As someone who routinely nerds out about politics, it would be remiss of me to not take a few minutes to write something about the local election results which non-biased Nigel Farage described as a ‘game changer’. Ukip averaged 25% of the vote, and took 140 council seats with local election leaflets that promised all kinds of things that are, um, beyond the scope of what councillors can actually do.
As someone who follows reporting from all sides of the political spectrum, I see quite a few calls from the right wing press urging The Conservatives to push rightwards to welcome back the Ukip lost sheep to the The Tory fold, and while I’d actually quite enjoy watching the British right fragment in the way the left did in the 80s, I’m going to offer some home truths now:
1) If you tack right, you lose the swing voters you need to win
It’s a balancing act, being a mainstream political party, which is why we’ve seen such triangulation between the three main parties for the last 20 years. Because of our First Past the Post System, voters have to pick the least unpleasant of their local choices likely to win, meaning that to stand the best chance, your mainstream party needs to be slightly to the left/right of their nearest opposition in order to soak up the most voters. It’s cynical, and I dislike it (which is why I was one of those folks who actually went out and voted for AV), but it’s the truth. There’s a brilliant blog post about that (and many other things) here, but here’s the pertinent extract:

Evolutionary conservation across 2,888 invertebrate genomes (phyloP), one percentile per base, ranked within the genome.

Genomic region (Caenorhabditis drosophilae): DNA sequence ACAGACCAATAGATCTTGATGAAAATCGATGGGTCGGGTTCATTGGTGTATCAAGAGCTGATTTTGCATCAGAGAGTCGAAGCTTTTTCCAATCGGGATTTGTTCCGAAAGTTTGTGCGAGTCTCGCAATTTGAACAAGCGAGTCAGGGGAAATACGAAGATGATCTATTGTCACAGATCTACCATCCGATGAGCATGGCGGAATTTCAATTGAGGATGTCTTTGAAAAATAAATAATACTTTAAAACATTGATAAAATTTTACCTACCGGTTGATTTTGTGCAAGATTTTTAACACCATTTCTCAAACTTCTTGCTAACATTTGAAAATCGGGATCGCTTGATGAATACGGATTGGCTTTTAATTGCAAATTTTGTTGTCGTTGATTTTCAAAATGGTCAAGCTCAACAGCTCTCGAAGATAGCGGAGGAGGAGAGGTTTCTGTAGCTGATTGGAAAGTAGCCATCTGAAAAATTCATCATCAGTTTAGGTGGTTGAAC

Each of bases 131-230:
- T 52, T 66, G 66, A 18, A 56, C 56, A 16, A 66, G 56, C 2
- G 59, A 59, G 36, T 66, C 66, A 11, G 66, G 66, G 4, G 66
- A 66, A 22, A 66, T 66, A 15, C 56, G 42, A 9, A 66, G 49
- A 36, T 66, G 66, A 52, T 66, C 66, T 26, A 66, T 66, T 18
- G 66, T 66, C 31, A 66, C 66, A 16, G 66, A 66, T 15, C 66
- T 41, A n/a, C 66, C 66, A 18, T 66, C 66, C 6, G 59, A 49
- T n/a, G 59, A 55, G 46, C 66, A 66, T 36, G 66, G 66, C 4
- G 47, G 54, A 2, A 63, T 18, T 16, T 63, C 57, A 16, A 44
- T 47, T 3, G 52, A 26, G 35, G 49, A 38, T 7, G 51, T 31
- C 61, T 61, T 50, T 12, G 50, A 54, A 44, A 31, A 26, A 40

Labour, of course, weren’t the only ones affected by their positional shift. As the party of power, they dragged the Lib Dems to the right too, because first-past-the-post politics essentially works like The Price Is Right – the most profitable spot to occupy is the one that’s the smallest possible discernible margin away from the other guy. If someone’s guessed a price of £500 for a telly and you think the real price is £300, you don’t say £300 and risk his guess being closer than yours if the answer was (say) £405 – you say “£499” and to hell with the boos of the audience (read: your core support). The Lib Dems only needed to be a little to the left of Labour in order to try to capture their disgruntled voters, so they shuffled along to the right too, as close as they could get to New Labour (and therefore the Tories) without appearing to be identical.